European Archives of Paediatric Dentistry

, Volume 17, Issue 5, pp 397–406 | Cite as

Oral health among children with congenital heart defects in Western Norway

  • T. B. SivertsenEmail author
  • J. Aßmus
  • G. Greve
  • A. N. Åstrøm
  • M. S. Skeie
Original Scientific Article



This was to describe oral health in children with congenital heart defects (CHD), to evaluate association of different background variables with oral health, and to compare caries prevalence at dentine level with caries data in the general population.


In this cross-sectional study, 5-year-old children in Western Norway with a need for lifelong follow-up due to CHD were invited to participate (n = 100). Children born in 2005, 2006, and 2007 underwent a comprehensive oral health examination during the period 2010–2012. Caries prevalence at the dentine level was compared with data available for 5-year-old children from the general population of Western Norway (n = 18,974).


The response rate was 67 %. Caries prevalence in children with CHD at d1–5mft was 37.3 % and at d3–5mft 25.4 %. Few children (n = 4) had experienced fillings, indicating an unmet need for operative treatment. Enamel lesions (d1–2s) exceeded dentine lesions (d3–5s) in the study group, 60 % versus 40 %, indicating a significant need of non-operative treatment. At dentine level, caries prevalence in children with CHD was significantly higher than in children in the general population (25.4 versus 18.3 %). Erosion was more prevalent than caries (50.7 versus 37.3 %). In total, 37.3 % of all children had d3–5mfs caries, erosion (grades 3 or 4), developmental defects of enamel (DDE) with post-eruptive breakdown of enamel and exposure into dentine, or combinations of the diagnoses. Investigated background factors did not significantly affect caries, erosion, or DDE.


More than a third of the children with CHD were found to have an oral health status that may imply risk for systemic hazardous effects.


Oral health Congenital heart defects Children Primary teeth 



We would like to acknowledge co-examiner Astrid Halle, Department of Clinical Dentistry-Paediatrics, University of Bergen and the staff at the following institutions; Department of Clinical Dentistry-Paediatrics, Haukeland University Hospital-Department of Paediatrics; Public Dental Health staff in Hordaland, northern Rogaland, Sogn & Fjordane, and the dental clinics in Førde and Haugesund. Lastly, our thanks go to all the parents and children who participated in the study.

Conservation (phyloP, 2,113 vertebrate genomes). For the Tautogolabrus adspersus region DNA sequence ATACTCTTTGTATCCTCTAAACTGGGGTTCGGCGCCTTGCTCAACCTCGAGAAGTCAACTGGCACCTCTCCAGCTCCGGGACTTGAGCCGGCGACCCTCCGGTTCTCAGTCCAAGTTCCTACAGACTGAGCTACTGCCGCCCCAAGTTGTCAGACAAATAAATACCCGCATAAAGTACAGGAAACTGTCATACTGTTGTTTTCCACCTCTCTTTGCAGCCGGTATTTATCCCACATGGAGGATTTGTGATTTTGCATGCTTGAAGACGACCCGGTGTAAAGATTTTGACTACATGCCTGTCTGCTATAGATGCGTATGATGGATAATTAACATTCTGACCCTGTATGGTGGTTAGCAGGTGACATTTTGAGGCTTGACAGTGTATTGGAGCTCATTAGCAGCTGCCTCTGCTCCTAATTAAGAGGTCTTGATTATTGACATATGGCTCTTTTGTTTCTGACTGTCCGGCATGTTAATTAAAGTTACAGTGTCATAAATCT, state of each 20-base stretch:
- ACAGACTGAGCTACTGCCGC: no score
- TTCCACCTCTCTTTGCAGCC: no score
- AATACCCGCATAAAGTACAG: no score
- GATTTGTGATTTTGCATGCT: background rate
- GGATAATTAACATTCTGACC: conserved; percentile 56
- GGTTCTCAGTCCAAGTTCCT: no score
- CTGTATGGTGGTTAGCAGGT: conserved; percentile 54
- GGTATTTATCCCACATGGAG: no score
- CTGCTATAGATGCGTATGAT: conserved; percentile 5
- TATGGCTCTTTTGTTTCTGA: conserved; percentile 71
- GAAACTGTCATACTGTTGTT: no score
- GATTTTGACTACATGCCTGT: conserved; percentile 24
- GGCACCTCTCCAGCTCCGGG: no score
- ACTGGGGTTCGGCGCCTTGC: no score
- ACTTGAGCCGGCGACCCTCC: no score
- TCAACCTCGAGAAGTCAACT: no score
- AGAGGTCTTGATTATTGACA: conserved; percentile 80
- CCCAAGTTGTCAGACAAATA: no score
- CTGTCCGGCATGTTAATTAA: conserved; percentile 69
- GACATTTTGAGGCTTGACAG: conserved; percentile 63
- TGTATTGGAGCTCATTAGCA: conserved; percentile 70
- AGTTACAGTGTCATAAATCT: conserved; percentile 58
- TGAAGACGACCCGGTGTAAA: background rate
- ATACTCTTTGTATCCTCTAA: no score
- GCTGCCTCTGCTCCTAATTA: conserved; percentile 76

Compliance with ethical standards


This study was funded by University of Bergen.

Conflict of interest

The authors declare they have no conflict of interest.

Ethical approval

This article does not contain any studies with animals performed by any of the authors. All procedures performed in studies involving human participants were in accordance with the ethical standards of the institutional and/or national research committee and with the 1964 Helsinki declaration and its later amendments or comparable ethical standards.

Informed consent

Informed consent was obtained from parents to all individual participants included in the study.


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Copyright information

© European Academy of Paediatric Dentistry 2016

Authors and Affiliations

  • T. B. Sivertsen
    • 1
    Email author
  • J. Aßmus
    • 5
  • G. Greve
    • 2
    • 3
    • 4
  • A. N. Åstrøm
    • 1
  • M. S. Skeie
    • 1
  1. 1.Department of Clinical DentistryUniversity of BergenBergenNorway
  2. 2.Department of Clinical ScienceUniversity of BergenBergenNorway
  3. 3.Department of Heart DiseaseHaukeland University HospitalBergenNorway
  4. 4.Department of PaediatricsHaukeland University HospitalBergenNorway
  5. 5.Centre for Clinical ResearchHaukeland University HospitalBergenNorway

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